President Taylor addresses Sandburg College commencement
Graduates hear Sandburg "stories" -- inspiring faculty, successful alumni
May 13, 2011
In his remarks to graduates of Carl Sandburg College on May 12, Knox College President Roger Taylor displays the new book by author Cyn Kitchen, a Sandburg graduate who went on to earn her bachelor's degree at Knox, where she now teaches writing.
Carl Sandburg -- both the author and the college -- have great stories, said Knox College President Roger Taylor in his commencement address to the Class of 2011 of Carl Sandburg College on Thursday, May 12.
Taylor related one of the stories from Sandburg's autobiography, Always the Young Strangers, about Lottie Goldquist, Sandburg's grade school teacher, "who told Sandburg and her other students that if you have knowledge and ambition, you can go far, but that character and principles are just as important as knowledge and ambition."
"Character and principles guide how you use knowledge and ambition, in a life of caring and respect for others," Taylor said.
Taylor also related other Sandburg stories -- stories of graduates of Carl Sandburg College -- such as Cyn Kitchen, now an author and Knox College faculty member in creative writing; Jim Purlee, now a successful agribusiness executive and Knox College trustee; and Lori Sundberg, who began her studies at CSC in cosmetology, later completed a bachelor's degree at Knox in economics and a doctorate in business at St. Ambrose University, and last year was named president of Carl Sandburg College.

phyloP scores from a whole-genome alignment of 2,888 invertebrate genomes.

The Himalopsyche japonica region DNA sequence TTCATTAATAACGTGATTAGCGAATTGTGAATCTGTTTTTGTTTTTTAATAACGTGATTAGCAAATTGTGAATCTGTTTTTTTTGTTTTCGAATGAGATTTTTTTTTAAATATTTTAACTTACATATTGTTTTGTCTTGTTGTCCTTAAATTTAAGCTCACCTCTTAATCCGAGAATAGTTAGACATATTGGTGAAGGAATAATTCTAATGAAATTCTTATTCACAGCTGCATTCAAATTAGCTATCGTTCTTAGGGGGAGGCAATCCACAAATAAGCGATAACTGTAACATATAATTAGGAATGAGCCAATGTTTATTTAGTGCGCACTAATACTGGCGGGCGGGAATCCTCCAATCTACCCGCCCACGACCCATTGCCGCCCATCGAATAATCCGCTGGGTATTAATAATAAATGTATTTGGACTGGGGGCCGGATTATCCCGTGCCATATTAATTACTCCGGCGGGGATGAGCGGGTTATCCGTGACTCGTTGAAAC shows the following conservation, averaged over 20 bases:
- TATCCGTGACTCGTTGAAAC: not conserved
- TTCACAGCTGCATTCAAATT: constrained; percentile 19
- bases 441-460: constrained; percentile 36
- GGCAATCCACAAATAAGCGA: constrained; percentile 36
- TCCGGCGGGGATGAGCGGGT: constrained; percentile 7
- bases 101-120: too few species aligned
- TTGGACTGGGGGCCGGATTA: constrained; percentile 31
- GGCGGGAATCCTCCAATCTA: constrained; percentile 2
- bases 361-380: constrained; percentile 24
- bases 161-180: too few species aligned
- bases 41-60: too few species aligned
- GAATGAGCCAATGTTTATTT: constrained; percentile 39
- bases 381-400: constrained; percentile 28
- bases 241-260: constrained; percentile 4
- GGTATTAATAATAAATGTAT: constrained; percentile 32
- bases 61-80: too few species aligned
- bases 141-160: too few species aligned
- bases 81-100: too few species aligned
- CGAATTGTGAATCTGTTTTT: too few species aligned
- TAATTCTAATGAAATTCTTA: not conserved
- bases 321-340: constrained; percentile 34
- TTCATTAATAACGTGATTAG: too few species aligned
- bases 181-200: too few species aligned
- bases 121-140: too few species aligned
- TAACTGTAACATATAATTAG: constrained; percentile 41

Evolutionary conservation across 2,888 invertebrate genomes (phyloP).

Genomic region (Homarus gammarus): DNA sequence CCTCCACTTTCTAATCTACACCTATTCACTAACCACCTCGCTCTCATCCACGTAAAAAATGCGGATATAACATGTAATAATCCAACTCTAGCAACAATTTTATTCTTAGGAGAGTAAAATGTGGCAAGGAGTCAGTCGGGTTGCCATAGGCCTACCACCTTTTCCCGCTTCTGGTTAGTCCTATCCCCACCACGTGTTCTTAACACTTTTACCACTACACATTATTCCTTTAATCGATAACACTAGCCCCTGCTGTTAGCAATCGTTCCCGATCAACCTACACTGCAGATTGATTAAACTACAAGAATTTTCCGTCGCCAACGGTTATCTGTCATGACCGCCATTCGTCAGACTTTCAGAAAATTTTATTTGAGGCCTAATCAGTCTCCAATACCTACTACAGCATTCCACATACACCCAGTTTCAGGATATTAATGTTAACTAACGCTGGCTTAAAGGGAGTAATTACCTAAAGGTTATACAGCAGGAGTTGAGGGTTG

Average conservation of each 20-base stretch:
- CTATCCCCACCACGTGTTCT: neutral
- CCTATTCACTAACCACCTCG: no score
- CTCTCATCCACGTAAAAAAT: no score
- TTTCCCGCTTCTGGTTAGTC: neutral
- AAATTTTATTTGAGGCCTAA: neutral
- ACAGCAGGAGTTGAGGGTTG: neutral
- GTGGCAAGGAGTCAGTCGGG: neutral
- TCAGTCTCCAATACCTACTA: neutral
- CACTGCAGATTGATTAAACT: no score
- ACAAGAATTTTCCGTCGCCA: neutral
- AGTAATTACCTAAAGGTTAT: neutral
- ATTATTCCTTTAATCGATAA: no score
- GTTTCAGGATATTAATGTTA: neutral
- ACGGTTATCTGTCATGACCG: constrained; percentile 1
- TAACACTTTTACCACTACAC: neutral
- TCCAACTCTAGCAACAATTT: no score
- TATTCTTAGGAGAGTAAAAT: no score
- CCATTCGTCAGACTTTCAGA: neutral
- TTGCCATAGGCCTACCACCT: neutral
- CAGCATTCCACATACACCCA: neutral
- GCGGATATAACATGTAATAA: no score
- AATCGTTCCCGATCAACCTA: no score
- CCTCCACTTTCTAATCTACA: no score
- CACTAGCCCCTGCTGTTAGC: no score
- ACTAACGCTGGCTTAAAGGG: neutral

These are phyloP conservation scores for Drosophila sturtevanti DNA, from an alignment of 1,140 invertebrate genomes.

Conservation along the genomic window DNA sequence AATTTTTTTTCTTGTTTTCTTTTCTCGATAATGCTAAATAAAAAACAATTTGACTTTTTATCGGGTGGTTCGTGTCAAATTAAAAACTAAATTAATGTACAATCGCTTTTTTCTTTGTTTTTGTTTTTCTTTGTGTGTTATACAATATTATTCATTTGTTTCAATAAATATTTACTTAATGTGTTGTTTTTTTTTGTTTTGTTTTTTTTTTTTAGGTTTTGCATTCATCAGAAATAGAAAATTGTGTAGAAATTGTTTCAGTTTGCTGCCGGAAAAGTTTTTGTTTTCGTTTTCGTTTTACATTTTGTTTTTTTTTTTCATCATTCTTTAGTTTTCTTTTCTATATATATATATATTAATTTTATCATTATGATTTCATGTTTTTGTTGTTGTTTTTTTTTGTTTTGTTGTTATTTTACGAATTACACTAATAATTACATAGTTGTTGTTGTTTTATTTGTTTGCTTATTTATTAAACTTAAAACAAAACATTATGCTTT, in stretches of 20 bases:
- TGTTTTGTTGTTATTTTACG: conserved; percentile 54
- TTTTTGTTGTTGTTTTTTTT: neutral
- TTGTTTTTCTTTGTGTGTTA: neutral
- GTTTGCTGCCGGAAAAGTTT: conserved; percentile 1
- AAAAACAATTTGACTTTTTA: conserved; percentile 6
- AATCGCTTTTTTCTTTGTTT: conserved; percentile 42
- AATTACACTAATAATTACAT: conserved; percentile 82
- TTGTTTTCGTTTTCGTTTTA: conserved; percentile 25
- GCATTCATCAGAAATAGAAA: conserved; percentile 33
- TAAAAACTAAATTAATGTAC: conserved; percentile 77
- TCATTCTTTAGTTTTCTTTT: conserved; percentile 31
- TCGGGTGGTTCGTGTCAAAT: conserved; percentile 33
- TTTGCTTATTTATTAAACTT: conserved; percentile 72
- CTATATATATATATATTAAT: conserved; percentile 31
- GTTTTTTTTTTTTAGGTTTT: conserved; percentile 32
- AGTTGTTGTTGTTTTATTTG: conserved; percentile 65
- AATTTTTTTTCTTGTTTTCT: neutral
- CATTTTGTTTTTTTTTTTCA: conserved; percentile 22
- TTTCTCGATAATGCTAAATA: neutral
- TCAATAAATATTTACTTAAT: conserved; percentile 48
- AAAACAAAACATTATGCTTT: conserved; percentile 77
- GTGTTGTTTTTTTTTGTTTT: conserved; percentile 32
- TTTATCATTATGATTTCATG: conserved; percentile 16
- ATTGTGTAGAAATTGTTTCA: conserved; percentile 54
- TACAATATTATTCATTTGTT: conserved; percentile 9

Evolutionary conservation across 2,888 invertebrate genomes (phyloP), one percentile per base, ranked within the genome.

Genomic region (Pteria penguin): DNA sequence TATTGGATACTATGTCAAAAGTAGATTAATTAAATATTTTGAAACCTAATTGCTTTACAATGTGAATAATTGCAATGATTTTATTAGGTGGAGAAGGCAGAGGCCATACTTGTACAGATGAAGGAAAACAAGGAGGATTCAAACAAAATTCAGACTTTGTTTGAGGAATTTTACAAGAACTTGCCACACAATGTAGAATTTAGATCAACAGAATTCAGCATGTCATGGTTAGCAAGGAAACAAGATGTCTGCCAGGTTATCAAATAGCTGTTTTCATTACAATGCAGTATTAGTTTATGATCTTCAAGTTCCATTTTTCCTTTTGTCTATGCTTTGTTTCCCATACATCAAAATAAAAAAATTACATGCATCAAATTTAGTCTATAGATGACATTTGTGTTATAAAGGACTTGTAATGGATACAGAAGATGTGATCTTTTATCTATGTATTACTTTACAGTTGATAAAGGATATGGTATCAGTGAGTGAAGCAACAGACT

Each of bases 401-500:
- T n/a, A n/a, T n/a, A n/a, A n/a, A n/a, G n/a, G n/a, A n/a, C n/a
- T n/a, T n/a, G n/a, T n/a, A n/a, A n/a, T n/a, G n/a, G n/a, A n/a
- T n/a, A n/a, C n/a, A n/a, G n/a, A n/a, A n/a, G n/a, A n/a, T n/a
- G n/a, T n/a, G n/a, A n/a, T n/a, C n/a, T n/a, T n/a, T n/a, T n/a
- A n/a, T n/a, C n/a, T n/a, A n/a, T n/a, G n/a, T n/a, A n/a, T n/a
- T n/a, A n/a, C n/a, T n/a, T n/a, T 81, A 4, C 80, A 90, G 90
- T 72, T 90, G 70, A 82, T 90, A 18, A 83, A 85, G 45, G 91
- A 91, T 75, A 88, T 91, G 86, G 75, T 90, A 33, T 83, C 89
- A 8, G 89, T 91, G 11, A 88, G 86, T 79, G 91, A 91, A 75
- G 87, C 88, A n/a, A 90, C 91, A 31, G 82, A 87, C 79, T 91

"I'll guarantee you that Lori Sundberg and Jim Purleee and Cynthia Kitchen and I -- that none of us imagined how our lives would turn out when we were in your place," Taylor told more than 260 CSC graduates and their families. "Because of our educations, we all have led lives of opportunity and privilege that we never imagined."
Taylor praised Sandburg faculty for fulfilling the community college's "mission that is complex and broad... from opening doors to a bright future to each of its students, to being an engine of regional economic development."
Sundberg presented Taylor with an honorary associate's degree from Carl Sandburg College (photo, right), citing his distinguished career as a trial lawyer with Kirkland & Ellis and his ten-year tenure as president of Knox. Taylor is retiring in June and will be succeeded by Teresa Amott, currently provost and dean of the faculty at Hobart and William Smith Colleges.
Founded in 1837, Knox is a national liberal arts college in Galesburg, Illinois, with students from 48 states and 51 countries. Knox's "Old Main" is a National Historic Landmark and the only building remaining from the 1858 Lincoln-Douglas debates.
"...Sometimes those of us from this part of the country look down at our shoes when we are asked where we went to college. I know that when you are asked, you will not look down at your shoes. You will shout out: "Carl Sandburg College!"